We need all of these play personalities to survive as a species. In an ever-changing environment, when faced with a threat to our survival, who knows if the solution will lie in the mind of the artist/creator or the collector. For complex problems, we need the diverse play personalities to collaborate and exchange ideas for solutions. If we were all engineers, who would cure the world of the bubonic plague? If we were all doctors, who would know how to deal with a flood? If there were no storytellers how would we pass down knowledge? And if there were no musicians how would we bond socially? We’re meant to be diverse because we require minds that think in different ways to create to solve the ever-changing problems we face. Play provides the feelings of well-being and joy that lead us to pursue our interests to develop that diversity. Without play, we’re not diverse; without diversity, we can’t adapt; without adaptation, we can’t survive.

The managers at Caltech’s Jet Propulsion Laboratory (JPL) discovered just how important play is to success in life. They noticed that although the younger engineers had top grades and test scores from top universities, they lacked the problem-solving skills and the creativity the older engineers had. When they tried to figure out why, they discovered that the older engineers played and explored more as children. They found that many of them had engaged specifically in vigorous hands-on play as children. They were the children who took apart clocks and put them back together, built soapbox racing cars, and fixed appliances. The new generation had fabulous résumés, but they had done very little of this kind of play. To make sure JPL was hiring the employees who had engaged in this kind of play, they shifted their interview process to incorporate questions about a job applicants’ play backgrounds, which, in turn, improved their staff’s ability to tackle and resolve tough engineering design challenges. Now, if you didn’t experience a lot of play as a child, don’t worry! Nature wants us to succeed and we are hardwired to be adapt, learn, and be creative through neuroplasticity. This means every single person has the ability to form new neural pathways. We are all born creators if we just remember to play.

If you want an intelligent workforce, bring in more play. If you want you and your team to have high degrees of empathy and emotional regulation, find ways to play. If you want to be resilient, play more yourself! If you want to access one of the most powerful predictors of innovation and health, all you have to do is follow your own internal drive to play!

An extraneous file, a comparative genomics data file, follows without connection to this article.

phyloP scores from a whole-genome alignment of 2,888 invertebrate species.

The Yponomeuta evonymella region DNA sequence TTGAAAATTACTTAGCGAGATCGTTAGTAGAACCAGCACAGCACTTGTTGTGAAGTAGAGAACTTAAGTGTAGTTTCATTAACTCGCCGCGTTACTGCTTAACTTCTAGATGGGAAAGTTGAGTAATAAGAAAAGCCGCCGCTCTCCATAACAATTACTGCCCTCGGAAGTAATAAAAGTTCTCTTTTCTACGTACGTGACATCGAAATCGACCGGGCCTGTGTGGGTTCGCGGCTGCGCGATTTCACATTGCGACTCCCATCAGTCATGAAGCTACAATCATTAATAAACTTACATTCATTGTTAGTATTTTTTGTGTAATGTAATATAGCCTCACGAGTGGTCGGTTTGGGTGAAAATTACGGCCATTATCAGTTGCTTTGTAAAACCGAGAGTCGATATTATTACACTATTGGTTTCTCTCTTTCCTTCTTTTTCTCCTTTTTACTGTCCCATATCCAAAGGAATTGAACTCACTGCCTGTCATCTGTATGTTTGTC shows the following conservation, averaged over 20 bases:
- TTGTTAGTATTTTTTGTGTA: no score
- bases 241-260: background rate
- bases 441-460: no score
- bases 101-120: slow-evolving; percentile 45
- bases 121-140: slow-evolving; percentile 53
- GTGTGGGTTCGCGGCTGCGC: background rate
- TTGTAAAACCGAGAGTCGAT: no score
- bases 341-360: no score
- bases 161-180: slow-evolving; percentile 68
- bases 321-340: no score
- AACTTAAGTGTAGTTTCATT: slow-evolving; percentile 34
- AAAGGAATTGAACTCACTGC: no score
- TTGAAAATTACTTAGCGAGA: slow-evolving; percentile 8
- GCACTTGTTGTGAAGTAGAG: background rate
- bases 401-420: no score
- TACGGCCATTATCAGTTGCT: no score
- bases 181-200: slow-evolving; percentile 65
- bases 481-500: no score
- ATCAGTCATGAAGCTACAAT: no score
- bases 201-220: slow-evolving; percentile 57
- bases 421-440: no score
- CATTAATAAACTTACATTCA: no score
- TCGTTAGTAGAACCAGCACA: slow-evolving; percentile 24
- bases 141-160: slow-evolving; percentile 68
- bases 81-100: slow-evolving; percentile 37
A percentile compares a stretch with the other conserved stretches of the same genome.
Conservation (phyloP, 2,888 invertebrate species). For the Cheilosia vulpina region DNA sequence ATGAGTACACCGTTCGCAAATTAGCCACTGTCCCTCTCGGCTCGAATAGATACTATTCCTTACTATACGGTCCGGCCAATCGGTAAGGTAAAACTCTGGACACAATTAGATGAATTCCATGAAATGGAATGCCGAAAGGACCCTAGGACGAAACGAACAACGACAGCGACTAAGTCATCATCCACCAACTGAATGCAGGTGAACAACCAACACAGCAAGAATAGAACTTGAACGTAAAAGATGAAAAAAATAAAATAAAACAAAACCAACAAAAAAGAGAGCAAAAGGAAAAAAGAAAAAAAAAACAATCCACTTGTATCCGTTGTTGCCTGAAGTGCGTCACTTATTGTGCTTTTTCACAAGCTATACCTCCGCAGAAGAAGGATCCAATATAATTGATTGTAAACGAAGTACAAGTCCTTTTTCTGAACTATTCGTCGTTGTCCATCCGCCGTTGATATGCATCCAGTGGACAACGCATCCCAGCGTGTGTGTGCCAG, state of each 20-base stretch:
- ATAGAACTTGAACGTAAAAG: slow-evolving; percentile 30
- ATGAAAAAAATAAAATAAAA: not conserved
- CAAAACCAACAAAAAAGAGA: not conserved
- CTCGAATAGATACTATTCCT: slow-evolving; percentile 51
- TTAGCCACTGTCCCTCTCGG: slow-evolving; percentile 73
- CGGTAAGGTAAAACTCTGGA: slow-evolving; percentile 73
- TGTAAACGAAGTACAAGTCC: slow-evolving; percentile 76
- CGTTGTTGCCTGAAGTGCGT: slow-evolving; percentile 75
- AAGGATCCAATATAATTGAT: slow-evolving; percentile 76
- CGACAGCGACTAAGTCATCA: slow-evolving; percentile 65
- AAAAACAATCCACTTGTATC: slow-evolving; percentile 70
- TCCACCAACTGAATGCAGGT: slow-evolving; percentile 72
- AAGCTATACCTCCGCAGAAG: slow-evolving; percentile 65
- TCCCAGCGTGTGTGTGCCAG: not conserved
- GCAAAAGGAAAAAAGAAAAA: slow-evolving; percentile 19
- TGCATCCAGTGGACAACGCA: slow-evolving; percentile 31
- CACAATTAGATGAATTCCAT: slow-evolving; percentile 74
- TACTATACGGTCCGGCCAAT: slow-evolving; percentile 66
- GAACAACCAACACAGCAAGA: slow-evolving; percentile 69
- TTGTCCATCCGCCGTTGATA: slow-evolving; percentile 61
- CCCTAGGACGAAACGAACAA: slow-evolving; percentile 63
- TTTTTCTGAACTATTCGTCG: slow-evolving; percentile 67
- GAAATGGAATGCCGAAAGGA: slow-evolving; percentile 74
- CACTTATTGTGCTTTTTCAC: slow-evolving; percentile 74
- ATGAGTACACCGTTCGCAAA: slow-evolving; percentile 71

The Stages of Loss & How to Cope with Loss

grief-loss-change

Right now, many of us are experiencing a significant loss together. Our lifestyles have been altered to a near-unrecognizable degree. For many, this change has meant a loss of freedom and flexibility in our daily lives, loss of income, loss of security, or even loved ones. No matter how loss comes into our lives, there are certain stages that we all go through.

Everyone experiences loss, and there are a few typical stages associated with it. We all experience loss differently. The stages of loss or grief aren’t linear or universal, but encountering it is universal and has a direct effect on numerous parts of the human brain. For instance, this experience can create a strain on our hearts, due to the effect loss has on stress response hormones.  

So what are the stages of loss, and how can you cope?

Denial

We saw a certain mindset at the beginning of COVID-19. There was the thought that this would “not be that bad” or that it “wouldn’t affect us that much.” This denial mindset is very typical when it comes to loss as it acts as a defence mechanism. It’s your way of ignoring things that seem too big or too terrifying to unpack. It’s normal at the beginning of a significant change or a trauma to deny it to keep life in its familiar rhythm. A good question to ask yourself is, is there anything you are in denial of right now? Your income, ability to travel, your kid’s education? 

Anger

Anger is one of the most visceral responses to loss and is also a phase that scares people. Many will try to suppress their anger or control it, which can end up leading to more anger.